Thanks are due to local historian and researcher Heather Eaton, who drew our attention to the murder (some years ago!), and kindly provided details of the history of Hazlewood Place.
A detailed account of the murder appeared in the Derby Mercury on 19 April 1854, followed in the next week’s issue by a report of the inquest. Almost identical reports were published two days later in the Derby Advertiser and Journal; on the same day the Derby & Chesterfield Reporter printed a slightly expanded version, with additional details on the background of the murderer. Shorter accounts, largely derived from the local reports, were published in the Daily News, the Liverpool Mercury, and The Times, amongst other newspapers, and a brief paragraph appeared three months later in the Hobart Town Daily Courier, perhaps from information supplied by a local resident with contacts or relatives in Derbyshire.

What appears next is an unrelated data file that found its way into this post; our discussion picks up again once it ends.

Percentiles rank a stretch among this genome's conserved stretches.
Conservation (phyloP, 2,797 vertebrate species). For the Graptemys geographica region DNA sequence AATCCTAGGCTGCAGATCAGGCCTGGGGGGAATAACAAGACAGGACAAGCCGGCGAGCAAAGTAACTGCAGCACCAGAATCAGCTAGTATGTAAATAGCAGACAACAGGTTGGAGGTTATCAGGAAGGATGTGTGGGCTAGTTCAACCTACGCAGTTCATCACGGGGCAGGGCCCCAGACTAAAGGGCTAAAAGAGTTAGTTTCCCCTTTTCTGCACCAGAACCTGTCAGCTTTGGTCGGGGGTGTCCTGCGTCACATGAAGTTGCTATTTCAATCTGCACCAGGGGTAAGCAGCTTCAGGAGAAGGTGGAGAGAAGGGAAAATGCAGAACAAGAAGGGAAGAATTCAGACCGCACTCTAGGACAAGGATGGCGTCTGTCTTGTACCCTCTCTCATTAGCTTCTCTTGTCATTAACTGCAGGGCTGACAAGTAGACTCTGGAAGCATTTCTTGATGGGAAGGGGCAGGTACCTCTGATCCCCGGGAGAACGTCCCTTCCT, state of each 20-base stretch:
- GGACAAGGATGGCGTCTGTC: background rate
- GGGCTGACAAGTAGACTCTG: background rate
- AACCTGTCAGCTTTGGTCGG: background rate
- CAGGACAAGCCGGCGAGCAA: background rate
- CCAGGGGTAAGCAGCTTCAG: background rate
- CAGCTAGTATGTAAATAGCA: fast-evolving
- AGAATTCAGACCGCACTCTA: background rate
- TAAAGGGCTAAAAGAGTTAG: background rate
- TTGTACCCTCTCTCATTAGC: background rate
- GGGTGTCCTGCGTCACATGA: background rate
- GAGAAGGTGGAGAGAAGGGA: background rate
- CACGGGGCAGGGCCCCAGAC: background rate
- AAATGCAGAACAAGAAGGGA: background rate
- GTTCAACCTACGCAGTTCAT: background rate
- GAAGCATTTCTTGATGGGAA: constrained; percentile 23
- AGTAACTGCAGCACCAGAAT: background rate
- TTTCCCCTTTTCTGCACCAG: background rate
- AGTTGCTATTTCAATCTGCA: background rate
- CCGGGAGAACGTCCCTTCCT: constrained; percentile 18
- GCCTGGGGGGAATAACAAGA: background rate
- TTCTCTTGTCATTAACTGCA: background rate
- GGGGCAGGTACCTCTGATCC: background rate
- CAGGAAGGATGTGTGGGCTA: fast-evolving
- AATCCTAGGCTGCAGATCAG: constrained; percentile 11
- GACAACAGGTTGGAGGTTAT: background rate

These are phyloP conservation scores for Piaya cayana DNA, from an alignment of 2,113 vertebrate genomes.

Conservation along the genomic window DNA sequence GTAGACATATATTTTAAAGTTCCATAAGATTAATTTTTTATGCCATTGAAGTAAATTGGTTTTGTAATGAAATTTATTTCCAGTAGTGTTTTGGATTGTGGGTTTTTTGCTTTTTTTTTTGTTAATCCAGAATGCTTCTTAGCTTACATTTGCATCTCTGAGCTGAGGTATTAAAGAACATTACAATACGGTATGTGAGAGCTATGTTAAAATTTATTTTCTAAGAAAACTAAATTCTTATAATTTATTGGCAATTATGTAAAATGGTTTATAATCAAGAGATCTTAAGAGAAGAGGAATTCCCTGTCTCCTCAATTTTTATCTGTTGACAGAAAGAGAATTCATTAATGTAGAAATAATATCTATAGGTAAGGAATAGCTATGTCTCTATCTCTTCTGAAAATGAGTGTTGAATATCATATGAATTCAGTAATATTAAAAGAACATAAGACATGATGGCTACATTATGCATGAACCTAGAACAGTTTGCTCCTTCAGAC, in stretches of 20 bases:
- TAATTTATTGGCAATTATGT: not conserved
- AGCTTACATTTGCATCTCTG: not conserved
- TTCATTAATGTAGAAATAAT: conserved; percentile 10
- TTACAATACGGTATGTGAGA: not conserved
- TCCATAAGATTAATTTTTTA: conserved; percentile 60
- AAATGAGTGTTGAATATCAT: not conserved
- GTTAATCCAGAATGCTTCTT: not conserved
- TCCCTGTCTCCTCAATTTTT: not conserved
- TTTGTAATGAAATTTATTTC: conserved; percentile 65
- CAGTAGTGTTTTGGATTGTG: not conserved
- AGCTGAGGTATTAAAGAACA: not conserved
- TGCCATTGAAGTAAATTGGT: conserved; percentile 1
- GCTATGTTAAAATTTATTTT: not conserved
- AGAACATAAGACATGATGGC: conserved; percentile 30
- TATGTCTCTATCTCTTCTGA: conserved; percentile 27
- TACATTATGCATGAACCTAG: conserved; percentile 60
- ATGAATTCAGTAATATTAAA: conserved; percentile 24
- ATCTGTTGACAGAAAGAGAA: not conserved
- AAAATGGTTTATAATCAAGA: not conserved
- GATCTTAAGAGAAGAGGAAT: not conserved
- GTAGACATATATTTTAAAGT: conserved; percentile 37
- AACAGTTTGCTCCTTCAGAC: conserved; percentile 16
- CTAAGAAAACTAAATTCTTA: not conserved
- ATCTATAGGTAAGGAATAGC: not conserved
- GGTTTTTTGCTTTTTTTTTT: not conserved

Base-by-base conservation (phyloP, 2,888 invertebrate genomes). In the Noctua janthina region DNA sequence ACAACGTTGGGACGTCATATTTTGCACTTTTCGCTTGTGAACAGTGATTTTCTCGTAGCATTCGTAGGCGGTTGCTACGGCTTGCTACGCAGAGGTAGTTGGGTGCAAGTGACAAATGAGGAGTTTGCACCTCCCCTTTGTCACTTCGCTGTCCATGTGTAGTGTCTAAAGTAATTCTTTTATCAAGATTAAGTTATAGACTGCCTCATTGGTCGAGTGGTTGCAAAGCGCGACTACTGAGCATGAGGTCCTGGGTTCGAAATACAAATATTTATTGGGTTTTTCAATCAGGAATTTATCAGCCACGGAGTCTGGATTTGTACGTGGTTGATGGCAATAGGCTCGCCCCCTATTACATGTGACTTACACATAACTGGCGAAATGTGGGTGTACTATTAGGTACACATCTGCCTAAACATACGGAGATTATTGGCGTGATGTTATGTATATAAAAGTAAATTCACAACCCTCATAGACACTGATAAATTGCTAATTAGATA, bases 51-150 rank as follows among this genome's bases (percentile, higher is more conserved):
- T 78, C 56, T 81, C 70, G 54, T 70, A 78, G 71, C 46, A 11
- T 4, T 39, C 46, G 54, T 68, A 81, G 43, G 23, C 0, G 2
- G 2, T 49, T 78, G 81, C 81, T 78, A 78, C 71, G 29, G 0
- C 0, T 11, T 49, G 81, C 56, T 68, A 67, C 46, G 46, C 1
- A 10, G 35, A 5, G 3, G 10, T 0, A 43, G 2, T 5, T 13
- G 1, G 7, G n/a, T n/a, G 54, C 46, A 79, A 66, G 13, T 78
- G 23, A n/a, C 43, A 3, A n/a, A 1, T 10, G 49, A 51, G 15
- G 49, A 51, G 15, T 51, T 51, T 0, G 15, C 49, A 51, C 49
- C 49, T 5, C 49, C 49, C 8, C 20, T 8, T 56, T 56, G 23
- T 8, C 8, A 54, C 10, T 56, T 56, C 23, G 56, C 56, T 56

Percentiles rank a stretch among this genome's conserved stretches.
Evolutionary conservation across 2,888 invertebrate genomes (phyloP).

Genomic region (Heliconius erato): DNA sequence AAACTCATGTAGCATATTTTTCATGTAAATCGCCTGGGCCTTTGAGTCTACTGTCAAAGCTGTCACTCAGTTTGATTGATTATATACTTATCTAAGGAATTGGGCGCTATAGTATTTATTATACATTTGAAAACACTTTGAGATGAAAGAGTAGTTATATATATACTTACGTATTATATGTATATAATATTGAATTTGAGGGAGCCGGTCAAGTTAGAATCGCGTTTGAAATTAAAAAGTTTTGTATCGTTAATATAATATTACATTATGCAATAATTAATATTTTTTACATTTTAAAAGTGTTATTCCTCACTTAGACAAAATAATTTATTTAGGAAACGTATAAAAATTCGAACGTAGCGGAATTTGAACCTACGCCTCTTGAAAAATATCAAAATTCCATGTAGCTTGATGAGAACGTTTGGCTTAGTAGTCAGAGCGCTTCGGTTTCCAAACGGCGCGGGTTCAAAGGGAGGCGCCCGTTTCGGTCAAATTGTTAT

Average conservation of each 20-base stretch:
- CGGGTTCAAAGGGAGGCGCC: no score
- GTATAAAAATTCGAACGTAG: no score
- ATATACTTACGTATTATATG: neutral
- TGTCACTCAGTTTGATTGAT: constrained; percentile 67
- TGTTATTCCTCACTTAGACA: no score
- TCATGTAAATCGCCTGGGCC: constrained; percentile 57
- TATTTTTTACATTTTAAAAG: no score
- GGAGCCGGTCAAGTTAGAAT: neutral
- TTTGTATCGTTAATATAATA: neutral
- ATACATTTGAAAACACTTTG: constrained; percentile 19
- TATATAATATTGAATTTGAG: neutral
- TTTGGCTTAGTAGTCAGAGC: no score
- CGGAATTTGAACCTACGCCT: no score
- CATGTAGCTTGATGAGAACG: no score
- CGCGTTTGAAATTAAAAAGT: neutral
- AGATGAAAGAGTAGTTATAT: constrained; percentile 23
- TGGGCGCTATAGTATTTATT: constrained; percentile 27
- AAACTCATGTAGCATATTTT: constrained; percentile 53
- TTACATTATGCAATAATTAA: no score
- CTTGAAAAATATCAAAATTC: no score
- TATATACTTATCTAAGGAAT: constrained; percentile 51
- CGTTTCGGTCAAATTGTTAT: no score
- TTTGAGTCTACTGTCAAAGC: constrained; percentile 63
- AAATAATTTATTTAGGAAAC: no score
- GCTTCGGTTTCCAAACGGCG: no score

The trial was covered in the Derby Mercury’s issue of 2 August, with the DAJ and the DCR reports again appearing two days later.
A short version of the events, not entirely reliable in detail, forms part of Murder, Madness and Mayhem – Criminal Insanity in Victorian and Edwardian Britain, by Kathryn Burtinshaw and John Burt, published by Pen and Sword Books of Barnsley.
(Census and parish register extracts found in ancestry.co.uk; views of Bethlem and Broadmoor in the public domain – originals of both images in the Wellcome Collection Archives.)
Griff Everett, August 2021.